TUSCALOOSA, Ala. – The Alabama Department of Mental Health (ADMH) and VitAL are the recipients of a significant grant from the Substance Abuse and Mental Health Services Administration (SAMHSA). This grant, known as the Project Zero Suicide in Alabama, represents a substantial investment in suicide prevention efforts in the state of Alabama.
The Zero Suicide framework is designed to proactively address suicide by emphasizing prevention and early intervention within healthcare facilities. VitAL will leverage this model to ensure that multi-level, evidence-based suicide prevention practices are integrated into clinical care. The primary focus will be on individuals aged 18 and older, with a particular emphasis on rural and underserved areas. VitAL will implement the Zero Suicide framework across various levels of patient care. This includes emergency departments and outpatient clinics, making the initiative accessible to a wide range of individuals seeking healthcare services.
“Suicide Prevention must be communicated in many ways, in many settings. Focused education within healthcare facilities and training for clinicians expands the information, resources and care presented to the people we serve. The top priority of ADMH is saving lives. This grant extends the opportunity to save even more,” said Commissioner Kimberly Boswell, Alabama Department of Mental Health.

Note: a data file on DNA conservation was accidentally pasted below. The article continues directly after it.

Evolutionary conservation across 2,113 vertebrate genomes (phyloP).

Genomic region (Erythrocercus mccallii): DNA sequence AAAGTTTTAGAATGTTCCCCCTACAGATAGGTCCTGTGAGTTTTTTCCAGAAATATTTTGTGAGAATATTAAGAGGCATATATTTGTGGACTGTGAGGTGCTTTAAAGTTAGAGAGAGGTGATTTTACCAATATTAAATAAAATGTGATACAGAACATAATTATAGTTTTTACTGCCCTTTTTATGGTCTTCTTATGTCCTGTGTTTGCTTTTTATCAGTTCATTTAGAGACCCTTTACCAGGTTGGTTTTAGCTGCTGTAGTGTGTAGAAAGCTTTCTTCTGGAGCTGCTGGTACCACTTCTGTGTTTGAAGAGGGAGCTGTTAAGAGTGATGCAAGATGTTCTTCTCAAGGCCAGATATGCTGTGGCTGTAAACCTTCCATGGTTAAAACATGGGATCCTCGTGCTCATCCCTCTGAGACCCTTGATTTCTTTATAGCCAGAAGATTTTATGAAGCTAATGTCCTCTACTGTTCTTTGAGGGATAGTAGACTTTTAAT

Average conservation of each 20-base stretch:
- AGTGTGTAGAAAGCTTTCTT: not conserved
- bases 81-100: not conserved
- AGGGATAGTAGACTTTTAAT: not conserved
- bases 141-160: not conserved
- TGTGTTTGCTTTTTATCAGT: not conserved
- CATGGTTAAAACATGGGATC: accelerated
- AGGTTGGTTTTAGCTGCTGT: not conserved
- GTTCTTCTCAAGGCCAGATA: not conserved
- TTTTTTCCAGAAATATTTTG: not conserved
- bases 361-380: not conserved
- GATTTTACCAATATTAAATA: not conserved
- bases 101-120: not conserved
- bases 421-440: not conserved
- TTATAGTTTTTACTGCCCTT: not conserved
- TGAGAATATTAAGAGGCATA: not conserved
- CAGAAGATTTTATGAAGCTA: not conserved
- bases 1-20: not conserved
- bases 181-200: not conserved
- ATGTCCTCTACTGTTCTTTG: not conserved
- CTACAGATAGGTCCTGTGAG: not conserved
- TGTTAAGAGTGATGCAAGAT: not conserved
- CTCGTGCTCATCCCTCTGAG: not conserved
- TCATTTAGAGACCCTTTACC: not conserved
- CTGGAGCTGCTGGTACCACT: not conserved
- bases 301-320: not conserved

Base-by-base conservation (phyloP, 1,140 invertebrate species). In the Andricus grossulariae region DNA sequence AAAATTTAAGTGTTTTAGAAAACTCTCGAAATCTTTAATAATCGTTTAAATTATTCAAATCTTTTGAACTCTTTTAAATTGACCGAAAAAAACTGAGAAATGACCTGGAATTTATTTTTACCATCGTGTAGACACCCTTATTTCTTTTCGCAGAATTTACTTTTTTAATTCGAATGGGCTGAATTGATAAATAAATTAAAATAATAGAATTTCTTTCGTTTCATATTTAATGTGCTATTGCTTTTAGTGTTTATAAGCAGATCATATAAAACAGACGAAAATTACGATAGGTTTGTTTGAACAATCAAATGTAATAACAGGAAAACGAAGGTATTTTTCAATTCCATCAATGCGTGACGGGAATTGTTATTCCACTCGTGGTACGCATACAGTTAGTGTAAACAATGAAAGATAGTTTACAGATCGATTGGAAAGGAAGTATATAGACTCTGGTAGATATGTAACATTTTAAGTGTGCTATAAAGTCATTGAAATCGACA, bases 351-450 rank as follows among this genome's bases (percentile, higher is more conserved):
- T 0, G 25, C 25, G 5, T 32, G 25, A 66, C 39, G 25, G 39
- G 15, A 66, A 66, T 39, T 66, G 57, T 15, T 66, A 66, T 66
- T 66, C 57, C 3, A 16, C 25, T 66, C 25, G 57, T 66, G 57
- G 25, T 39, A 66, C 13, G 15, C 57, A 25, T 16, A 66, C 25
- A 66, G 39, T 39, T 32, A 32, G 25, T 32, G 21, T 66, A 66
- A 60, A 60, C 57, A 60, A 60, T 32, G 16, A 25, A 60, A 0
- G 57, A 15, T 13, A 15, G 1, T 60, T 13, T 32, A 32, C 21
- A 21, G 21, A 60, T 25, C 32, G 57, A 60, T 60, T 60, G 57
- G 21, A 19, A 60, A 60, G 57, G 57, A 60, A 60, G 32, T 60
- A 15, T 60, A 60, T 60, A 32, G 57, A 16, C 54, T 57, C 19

Project Zero Suicide in Alabama is a five-year project. VitAL estimates that the project will positively impact approximately 75,000 individuals. While not everyone may require further intervention, VitAL will offer early intervention and crisis care to those identified as at-risk.
Dr. David L. Albright, University Distinguished Professor and VitAL principal investigator, expressed, “This grant provides the state a unique opportunity to expand suicide prevention capacity in Alabama. We believe that through ongoing collaborative efforts, we can continue to support and facilitate meaningful change and reduce the burden of suicide on our communities.”
The initiative will also include extensive training opportunities for behavioral health clinicians across the state, focusing on suicide prevention best practices. VitAL will extend its reach to high suicide rate counties, including Cullman, Chambers, Chilton, Clay, Conecuh, Covington, Henry,Marion, and Winston. Train-the-trainer sessions will be conducted to ensure that knowledge and skills are disseminated widely.
Albright said, “VitAL’s commitment to saving lives and promoting mental health remains unwavering.”
For more information about this initiative and upcoming training opportunities, please visit the VitAL website.
For media inquiries, please contact Macy Dye Craddock at firstname.lastname@example.org or 407-416-3341.